I think more banks will take steps in the right direction by opening  a “data dialogue” with their SME customers. This will give both parties real-time awareness of a company’s cash flow and banking behaviours – and of how these affect its credit score and borrowing options. Businesses could be guided towards optimal financial health. They should be better able to quickly secure credit that suits their needs. Market Gravity and a major Irish bank recently developed an SME working capital proposition based on this thinking.

Open banking is a challenge and an opportunity for traditional banks

Now is a crucial time for banks to formulate a clear strategy to survive and thrive in the new world of open banking. How to take advantage of the best of what’s already out there, and upcoming changes? How to reflect their own unique strengths and identity?

And above all – how to understand customers’ changing needs and expectations, and translate it all into products and services that result in delightful, long-term engagement?

Open banking is an opportunity for a long overdue reset of established banks’ relationship with their customers. A client with their eyes firmly set on this opportunity recently told me: “We want to be the most-loved bank in the UK.” Are you aiming this high?

 

Igor Zakhleniuk, Insight Lead, Market Gravity

Market Gravity partners with the most ambitious companies across Europe, Americas and Asia to create and launch breakthrough propositions that make their customers’ lives better.

Get in touch with me at igor.zakhleniuk@marketgravity.com to talk about where your company wants to go next.


Joining forces with London Tech Week Academy to launch mini-MBA

We are delighted to be working in partnership with London Tech Week as it launches its first Academy. The London Tech Week Academy offers a series of unique learning experiences bringing the best and brightest talent to London.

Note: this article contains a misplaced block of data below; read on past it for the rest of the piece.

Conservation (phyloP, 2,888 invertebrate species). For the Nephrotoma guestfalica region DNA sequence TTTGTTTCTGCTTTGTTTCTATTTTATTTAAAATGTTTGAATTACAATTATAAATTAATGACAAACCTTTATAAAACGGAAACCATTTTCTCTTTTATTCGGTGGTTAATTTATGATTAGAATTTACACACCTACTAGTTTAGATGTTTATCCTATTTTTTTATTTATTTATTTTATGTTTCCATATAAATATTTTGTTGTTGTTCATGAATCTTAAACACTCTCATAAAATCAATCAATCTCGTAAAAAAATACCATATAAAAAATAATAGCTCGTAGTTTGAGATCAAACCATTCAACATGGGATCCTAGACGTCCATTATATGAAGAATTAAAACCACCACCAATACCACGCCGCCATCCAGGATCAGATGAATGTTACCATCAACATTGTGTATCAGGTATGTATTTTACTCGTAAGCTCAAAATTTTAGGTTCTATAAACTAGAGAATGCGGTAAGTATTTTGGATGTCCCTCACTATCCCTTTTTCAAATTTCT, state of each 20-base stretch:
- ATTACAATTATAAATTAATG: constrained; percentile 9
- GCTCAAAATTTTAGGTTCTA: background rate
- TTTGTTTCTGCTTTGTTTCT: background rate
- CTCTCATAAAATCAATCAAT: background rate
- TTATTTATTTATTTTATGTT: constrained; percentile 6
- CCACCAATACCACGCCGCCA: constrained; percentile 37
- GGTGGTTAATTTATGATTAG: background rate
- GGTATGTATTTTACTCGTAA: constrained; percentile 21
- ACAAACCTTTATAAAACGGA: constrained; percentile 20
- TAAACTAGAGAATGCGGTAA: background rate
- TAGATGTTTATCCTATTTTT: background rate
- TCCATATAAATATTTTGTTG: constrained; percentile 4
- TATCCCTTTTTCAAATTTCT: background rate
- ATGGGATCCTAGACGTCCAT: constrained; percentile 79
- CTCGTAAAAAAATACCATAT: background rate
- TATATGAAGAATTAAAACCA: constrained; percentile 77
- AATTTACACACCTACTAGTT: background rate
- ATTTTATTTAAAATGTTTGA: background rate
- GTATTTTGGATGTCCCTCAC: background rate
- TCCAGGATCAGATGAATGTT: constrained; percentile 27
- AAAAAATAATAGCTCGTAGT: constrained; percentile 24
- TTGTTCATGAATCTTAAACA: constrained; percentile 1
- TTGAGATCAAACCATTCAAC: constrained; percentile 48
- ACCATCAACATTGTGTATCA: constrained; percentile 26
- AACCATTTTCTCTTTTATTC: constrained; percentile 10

Running from 12th to 16th June, with a focus on innovation in the digital age, London Tech Week Academy will be held at the Academy by Google. Up to 60 individuals from different backgrounds including product, digital, marketing and finance will join a corporate innovation journey going from Post-it® to prototype. The journey will culminate in a pitch to an expert panel.

This ground-breaking new programme, aimed at attracting the brightest and best talent in the UK and globally, will help executives unlock and commercialise digital innovation. Market Gravity co-founder and CEO Peter Sayburn co-created the programme with London Tech Week Academy. And Peter will also lead and facilitate the innovation curriculum, which will allow participants to take corporate innovation frameworks and capabilities back to their organisations.

The learning experience is for individuals with the drive and ambition to move their careers to the next level and help change and drive how their organisation innovates. Employers can sign up executives and high potentials to take part in the experiential learning programme. The programme goes through the innovation process focusing on four types of activities: learning, experiencing, engaging and delivering. Participants can also access exclusive TechXLR8 events, which showcase the latest technology. And they also have the opportunity to meet leading tech experts and innovation strategists.

Peter said: “It’s a fantastic honour for us to be delivering the Innovation mini-MBA together with the team at London Tech Week Academy. We look forward to welcoming innovators working within large and medium business from all sectors. It’s a unique opportunity for executives with between five to 15 years’ experience, as well as their employers, to access insights into delivering innovation within the workplace.